Before I announce my favorite game from 2009, I thought I’d post about some of the games that didn’t make the cut. Now this is a bit different from the usual “Best of the rest” list, in that these are all titles I felt like I either needed to spend more time with, or that I didn’t get a chance to play at all. As someone who gets paid to work on the news and sports desk and plays and writes about video games when I’m able to find time, I don’t have the luxury of being able to keep up on every new release or big downloadable hit.

While I am aware of most major releases and what other gamers think of them, it’s just not possible for me to spend dozens of hours each with “Dragon Age: Origins,” “Call of Duty: Modern Warfare 2” and “Left 4 Dead 2,” three huge games that were released on consecutive weeks in November. So I did what any gamer would do: I picked the titles I thought I was most likely to enjoy (“Dragon Age” and “Left 4 Dead 2”) and vowed to go back and play “Modern Warfare 2” another day. With that said, I’ll kick my list off with:

“Call of Duty: Modern Warfare 2” (rated M, $60 on Xbox 360 and PS3, $50 on PC): Yeah, I get it. People like this game. But the draw is online multiplayer. Because I write my column and blog, I generally only really have time to play about one or two multiplayer titles at a time. One of those this fall was perennial favorite “Culdcept Saga” (about as far away from “Modern Warfare 2” as you can get). The other was “Left 4 Dead 2,” which came out the week after “MW2.” If it’s any consolation, I expect the oft-derided single-player portion of “MW2” would have left me cold the same way “Killzone 2” did. For what it’s worth, I tend to prefer solid single-player and cooperative multiplayer to the meat grinder of online free-for-alls.

“Assassin’s Creed 2” (rated M, $60 on Xbox 360 and PS3): This falls into the same category as “Modern Warfare 2.” It came out in November, and the original is still sitting on my shelf, waiting to be played. Nonetheless, this one looks fantastic. I’m hoping I’ll be able to play catch-up on the “Assassin’s Creed” franchise at some nonspecific time in the future, as the whole series seems right in my wheelhouse, moreso than the “Modern Warfare” games.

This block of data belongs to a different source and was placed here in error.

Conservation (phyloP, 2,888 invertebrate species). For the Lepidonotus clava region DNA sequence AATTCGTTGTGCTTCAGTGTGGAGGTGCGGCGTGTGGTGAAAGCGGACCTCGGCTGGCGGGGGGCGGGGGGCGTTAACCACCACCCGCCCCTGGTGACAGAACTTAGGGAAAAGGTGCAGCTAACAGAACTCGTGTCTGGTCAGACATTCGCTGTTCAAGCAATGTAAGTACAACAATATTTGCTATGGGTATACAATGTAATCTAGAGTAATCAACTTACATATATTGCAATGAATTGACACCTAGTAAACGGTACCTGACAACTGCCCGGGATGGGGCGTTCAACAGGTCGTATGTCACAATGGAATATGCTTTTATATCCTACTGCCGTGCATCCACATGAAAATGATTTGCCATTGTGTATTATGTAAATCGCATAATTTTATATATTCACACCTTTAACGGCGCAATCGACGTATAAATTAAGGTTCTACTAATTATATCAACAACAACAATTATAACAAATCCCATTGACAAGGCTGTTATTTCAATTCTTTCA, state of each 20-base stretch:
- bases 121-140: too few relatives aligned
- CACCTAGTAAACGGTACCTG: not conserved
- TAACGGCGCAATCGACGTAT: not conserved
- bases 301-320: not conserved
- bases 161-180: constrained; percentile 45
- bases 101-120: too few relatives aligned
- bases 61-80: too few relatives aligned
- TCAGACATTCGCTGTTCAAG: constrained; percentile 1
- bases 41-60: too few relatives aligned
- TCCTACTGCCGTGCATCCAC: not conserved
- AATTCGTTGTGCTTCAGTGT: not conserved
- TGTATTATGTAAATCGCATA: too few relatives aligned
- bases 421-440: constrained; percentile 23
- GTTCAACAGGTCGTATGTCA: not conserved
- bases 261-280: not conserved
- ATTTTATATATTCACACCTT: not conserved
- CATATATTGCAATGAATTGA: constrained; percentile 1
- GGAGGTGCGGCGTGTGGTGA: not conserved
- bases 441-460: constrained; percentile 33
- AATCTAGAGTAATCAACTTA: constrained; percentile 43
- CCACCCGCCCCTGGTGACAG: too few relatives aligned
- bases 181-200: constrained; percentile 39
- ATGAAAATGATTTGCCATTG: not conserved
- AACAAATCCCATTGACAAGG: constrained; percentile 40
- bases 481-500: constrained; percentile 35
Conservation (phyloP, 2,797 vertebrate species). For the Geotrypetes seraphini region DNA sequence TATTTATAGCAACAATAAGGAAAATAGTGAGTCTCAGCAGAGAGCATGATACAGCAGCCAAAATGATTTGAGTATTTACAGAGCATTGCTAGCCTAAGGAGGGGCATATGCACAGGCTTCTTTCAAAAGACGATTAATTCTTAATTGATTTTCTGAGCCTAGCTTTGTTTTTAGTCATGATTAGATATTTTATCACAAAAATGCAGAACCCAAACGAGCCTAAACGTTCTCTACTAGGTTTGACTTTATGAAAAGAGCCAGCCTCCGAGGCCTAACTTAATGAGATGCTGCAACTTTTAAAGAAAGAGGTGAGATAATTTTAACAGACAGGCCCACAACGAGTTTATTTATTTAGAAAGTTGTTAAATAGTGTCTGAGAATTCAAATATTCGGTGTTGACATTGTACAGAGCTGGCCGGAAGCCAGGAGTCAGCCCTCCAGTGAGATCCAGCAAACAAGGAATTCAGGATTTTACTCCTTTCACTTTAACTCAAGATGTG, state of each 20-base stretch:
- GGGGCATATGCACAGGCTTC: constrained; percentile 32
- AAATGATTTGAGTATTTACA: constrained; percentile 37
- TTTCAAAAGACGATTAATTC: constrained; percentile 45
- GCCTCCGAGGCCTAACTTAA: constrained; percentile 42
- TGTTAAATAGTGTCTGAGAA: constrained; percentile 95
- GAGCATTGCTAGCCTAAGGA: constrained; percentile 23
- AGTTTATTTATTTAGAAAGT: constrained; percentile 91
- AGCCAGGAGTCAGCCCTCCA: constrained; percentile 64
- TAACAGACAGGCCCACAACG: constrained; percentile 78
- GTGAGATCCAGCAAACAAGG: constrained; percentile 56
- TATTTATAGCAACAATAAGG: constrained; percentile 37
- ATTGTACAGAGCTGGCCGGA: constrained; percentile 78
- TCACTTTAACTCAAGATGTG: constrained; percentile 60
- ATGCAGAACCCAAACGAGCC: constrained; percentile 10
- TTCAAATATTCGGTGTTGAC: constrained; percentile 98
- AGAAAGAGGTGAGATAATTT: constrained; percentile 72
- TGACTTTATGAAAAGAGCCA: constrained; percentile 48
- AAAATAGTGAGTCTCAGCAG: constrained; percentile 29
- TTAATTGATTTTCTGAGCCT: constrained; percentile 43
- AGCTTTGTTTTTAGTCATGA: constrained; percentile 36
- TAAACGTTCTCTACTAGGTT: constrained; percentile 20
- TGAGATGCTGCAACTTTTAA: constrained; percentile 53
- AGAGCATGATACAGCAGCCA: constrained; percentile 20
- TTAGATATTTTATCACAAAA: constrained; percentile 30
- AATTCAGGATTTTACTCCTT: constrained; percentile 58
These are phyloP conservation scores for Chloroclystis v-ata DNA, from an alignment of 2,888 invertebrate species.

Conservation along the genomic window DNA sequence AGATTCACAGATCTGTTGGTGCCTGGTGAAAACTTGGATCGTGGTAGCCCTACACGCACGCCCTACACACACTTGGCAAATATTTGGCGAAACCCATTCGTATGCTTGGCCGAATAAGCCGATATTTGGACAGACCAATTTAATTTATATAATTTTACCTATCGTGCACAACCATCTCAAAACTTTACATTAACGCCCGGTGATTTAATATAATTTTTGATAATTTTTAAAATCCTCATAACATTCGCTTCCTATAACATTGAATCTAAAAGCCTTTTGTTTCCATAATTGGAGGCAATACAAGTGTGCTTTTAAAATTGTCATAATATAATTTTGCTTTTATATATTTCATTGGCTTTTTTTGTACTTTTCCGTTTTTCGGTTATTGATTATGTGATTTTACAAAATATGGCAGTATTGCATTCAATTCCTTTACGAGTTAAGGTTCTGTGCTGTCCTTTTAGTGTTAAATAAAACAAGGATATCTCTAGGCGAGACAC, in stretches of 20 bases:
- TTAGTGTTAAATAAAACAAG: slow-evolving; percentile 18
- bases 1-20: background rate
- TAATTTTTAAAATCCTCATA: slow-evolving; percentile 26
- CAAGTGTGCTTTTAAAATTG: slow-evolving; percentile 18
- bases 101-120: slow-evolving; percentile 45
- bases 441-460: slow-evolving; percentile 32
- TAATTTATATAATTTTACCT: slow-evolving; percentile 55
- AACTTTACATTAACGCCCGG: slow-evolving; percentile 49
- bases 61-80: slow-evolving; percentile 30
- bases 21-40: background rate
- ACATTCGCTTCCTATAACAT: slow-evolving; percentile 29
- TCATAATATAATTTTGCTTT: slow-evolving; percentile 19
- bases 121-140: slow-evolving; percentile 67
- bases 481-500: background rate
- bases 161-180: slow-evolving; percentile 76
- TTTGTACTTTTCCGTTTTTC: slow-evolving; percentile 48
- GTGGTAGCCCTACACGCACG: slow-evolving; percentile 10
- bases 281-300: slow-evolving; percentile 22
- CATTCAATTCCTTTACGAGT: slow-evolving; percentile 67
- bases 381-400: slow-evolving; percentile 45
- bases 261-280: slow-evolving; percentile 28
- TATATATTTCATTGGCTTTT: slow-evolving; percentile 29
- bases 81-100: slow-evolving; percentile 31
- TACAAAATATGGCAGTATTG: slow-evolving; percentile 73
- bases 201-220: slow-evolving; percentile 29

“Borderlands” (rated M, $60 on Xbox 360 and PS3, $50 on PC): I was positively jazzed to try out this hybrid first-person shooter/role-playing game. The drop in/drop out four-person, online co-op made it seem like a perfect fit for my core group of four gaming buddies. But two of my friends, a married couple who game together, traded in the game once they realized that split-screen play was local only, meaning they couldn’t play with me online. It’s been sitting on my shelf ever since. I’ll have to find some new friends to play it with. The little bit of time I spent with it made it seem like something I’d dig, if I played with the right people.

“Demon’s Souls” (rated M, $60 on PS3): This is another game I actually own but just didn’t get to spend enough time with. It’s a great, medieval-style hack-and-slash adventure game, light on story but heavy on killing. It reminds me a little bit of “Diablo,” but with a cool, modern game mechanic which lets players of the single-player title interact online, thanks to a feature that lets you leave messages for other players and occasionally invade other people’s games. I can see already that this’ll be one of those classic games that no one played, and eventually some other game will come along, implement some of “Demon’s Souls'” core mechanics, and become a runaway hit.